ATHENS — Charles Mann was having an awful game. In the first half he was yanked for a mental error. In the second half he was yanked after a turnover led to his fourth foul. Georgia’s leading scorer sat on the bench for the final five minutes of regulation, watching his backup lead a comeback.
Mann needed overtime. And so did the rest of his Georgia men’s basketball team, as a potential Arkansas game-winning shot went up in the final seconds. It clanged off the rim, and Mann got his redemption.
Led by Mann, Georgia ran past Arkansas in overtime for a 66-61 win Saturday, getting another win in its surprisingly strong start to SEC play.
The Bulldogs are now 3-1 in the SEC, tied for second with three other teams in the very early standings. This after going 6-6 in non-conference play.
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“We just wanna keep going,” said Mann, who scored six of his nine points in overtime. “We want to stay in the upper half of the SEC.”
Once again, Georgia used sterling defense and rebounding to get the win. The Bulldogs had a 56-34 margin on the glass, including 24 offensive rebounds, the most for Georgia since 1997.
And Arkansas, which entered as the SEC’s highest-scoring team, was held to just 52 points in regulation.
One of the game’s biggest moments came with just less than a minute left in overtime. First Donte’ Williams and then Marcus Thornton swatted away close Arkansas shots. The ball finally landed in the hands of Mann, who was fouled and hit two free throws to make it a seven-point game.
Thornton (13 points and 11 rebounds) finished with his first career double-double.
“Marcus made a lot of super second-efforts, and that play was the epitome of the game,” Georgia head coach Mark Fox said. “I mean two guys making efforts to block shots. That was a neat play.”
Kenny Gaines led the way for Georgia with 15 points, including a highlight-reel dunk in which he leapt and jammed a ball over 6-foot-6 Arkansas forward Bobby Portis.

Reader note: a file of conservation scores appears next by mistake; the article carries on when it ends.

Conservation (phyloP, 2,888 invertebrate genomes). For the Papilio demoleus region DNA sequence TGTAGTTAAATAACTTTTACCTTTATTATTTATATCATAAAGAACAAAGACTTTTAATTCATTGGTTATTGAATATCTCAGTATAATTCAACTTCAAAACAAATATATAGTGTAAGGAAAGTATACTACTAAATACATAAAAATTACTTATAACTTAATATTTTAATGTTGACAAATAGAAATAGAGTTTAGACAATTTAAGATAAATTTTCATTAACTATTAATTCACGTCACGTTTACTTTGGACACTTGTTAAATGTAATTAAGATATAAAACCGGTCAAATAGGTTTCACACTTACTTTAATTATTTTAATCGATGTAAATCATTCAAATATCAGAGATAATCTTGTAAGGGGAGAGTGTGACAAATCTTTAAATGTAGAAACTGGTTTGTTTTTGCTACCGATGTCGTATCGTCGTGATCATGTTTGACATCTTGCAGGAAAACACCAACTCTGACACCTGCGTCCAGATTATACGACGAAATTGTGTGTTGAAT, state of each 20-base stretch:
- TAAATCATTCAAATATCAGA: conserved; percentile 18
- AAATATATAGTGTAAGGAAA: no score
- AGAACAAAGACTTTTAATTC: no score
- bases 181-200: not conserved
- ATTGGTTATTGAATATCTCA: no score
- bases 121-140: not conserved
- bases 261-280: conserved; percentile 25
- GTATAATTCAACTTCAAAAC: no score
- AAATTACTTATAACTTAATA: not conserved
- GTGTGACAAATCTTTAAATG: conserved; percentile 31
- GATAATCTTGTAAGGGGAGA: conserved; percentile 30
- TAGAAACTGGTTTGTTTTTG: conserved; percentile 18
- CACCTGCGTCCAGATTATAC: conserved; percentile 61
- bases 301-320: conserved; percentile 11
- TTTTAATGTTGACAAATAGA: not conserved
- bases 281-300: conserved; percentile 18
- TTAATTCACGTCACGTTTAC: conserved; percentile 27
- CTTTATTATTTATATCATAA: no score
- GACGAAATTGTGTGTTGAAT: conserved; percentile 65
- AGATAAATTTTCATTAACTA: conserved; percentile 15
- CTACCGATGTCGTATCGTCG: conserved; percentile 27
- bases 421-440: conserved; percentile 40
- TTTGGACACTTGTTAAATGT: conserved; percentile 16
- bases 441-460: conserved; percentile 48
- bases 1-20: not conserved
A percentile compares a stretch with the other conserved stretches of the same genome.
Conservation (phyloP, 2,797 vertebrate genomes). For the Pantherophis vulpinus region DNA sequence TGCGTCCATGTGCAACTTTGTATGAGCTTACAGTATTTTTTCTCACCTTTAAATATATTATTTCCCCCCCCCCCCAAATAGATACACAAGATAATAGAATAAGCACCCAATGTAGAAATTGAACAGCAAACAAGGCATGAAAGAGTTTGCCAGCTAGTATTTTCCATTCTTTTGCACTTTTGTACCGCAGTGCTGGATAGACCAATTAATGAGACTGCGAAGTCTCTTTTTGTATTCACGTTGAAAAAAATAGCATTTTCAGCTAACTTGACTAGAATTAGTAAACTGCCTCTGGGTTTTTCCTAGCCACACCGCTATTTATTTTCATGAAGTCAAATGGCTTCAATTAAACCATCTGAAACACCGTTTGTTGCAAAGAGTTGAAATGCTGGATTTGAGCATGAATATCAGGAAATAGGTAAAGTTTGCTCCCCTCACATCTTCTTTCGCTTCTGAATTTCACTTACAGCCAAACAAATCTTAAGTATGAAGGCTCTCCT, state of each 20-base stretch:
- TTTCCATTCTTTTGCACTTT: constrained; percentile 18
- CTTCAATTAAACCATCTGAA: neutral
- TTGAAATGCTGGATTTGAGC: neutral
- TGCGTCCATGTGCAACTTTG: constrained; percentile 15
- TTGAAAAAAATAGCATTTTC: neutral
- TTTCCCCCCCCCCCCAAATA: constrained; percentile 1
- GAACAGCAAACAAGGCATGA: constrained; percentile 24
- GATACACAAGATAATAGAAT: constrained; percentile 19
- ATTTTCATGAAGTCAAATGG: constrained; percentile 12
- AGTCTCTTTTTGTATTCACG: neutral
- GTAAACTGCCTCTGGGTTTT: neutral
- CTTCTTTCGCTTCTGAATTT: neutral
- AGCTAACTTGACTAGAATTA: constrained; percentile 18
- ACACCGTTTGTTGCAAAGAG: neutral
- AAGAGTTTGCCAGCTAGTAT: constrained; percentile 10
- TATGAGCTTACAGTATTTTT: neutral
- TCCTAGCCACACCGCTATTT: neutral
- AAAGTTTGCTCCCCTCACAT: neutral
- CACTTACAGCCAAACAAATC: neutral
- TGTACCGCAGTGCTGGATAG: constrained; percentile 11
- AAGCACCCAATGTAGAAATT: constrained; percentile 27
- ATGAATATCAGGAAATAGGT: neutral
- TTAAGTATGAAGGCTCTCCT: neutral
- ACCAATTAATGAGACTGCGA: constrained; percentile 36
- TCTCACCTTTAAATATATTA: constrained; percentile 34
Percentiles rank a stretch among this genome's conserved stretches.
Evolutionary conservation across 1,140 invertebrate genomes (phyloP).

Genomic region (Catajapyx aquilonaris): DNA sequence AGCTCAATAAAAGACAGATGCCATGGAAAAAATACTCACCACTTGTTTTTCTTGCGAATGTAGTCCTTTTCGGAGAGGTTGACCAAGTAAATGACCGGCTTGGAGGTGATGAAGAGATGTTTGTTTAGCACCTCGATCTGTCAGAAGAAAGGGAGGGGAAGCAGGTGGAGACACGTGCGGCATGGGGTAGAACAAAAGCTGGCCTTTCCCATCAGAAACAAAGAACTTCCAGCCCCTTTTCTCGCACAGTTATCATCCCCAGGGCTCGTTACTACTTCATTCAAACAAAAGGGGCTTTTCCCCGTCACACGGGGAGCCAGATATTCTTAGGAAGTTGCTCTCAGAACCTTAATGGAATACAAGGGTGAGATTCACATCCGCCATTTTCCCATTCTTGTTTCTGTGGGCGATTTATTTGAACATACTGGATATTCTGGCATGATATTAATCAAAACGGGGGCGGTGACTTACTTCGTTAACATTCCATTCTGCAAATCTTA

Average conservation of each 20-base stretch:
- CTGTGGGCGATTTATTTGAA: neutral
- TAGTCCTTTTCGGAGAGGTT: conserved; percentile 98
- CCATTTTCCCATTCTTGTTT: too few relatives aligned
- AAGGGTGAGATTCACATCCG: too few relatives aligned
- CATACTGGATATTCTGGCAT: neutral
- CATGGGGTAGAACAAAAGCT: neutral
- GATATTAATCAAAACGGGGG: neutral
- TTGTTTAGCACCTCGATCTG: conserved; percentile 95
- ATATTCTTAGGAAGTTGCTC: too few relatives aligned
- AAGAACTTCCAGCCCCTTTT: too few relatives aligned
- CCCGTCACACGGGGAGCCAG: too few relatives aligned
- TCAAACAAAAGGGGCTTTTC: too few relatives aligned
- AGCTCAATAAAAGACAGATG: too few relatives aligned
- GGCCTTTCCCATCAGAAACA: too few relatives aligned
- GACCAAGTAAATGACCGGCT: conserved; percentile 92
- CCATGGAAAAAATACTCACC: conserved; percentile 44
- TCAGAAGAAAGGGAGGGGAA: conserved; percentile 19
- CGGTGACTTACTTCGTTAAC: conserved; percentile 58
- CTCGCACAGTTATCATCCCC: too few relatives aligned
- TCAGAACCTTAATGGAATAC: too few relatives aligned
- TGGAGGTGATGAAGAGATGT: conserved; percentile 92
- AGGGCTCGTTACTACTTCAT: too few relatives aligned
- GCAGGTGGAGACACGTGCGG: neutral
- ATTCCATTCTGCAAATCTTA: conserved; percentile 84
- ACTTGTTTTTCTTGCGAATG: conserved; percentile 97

“It got kind of quiet in the gym, and I was about to go up, and I just heard Marcus say, ‘Dunk him.’ ” Gaines said. “So I immediately looked for the rim.”
“That actually happens often when you talk about people dunking on people,” Thornton said. “I’ll take a portion of the credit for that one.”
But the dunk was otherwise irrelevant. Arkansas took a 41-34 lead a short time later. It took until later in regulation, when the game was slipping away from Mann and Georgia, for it to turn thanks to Mann’s backup.
Mann had more turnovers (four) than points (three) when he picked up his fourth foul with 5:13 left in regulation. Arkansas was ahead by five.
So J.J. Frazier, a 5-10 freshman, entered. He hit a layup and a free throw and had a defensive rebound in traffic as Georgia went on a 6-0 run to grab the lead.
“He came up huge,” Mann said of Frazier. “His number was called, and he delivered.”
“While Charles was getting a little extra rest,” Gaines said, with a smile.
Frazier stayed on the court the rest of regulation, as Arkansas’ Rashad Madden missed a 3 in the final seconds.
“We had some guys who haven’t been in the limelight who were heroes,” Fox said. “I’ve been really hard on J.J. He’s improved; he’s toughened up.”
But when overtime began Mann, Georgia’s leading scorer this season, returned to the court. On the first possession, he fed Gaines for a 3, giving Georgia a lead it would never relinquish.
“You always want to come out with the first blow, especially coming into overtime,” Gaines said.
Later, Mann picked off an errant Arkansas pass, sprinted downcourt and was fouled hitting a banker. He finished the three-point play, and Georgia led 59-52.
“I just wanted to attack,” Mann said of the play. “I knew he wasn’t set. I didn’t know it went in until I looked up and I saw the score go up (by) two.”
Arkansas didn’t score its first points in overtime until the 2:11 mark, a free throw to make it a six-point game.
Before leaving the floor, the team gathered at the corner closest to the locker room, huddled up.
“Coach was just telling us congratulations,” Gaines said, “And thanking us for playing hard for him.”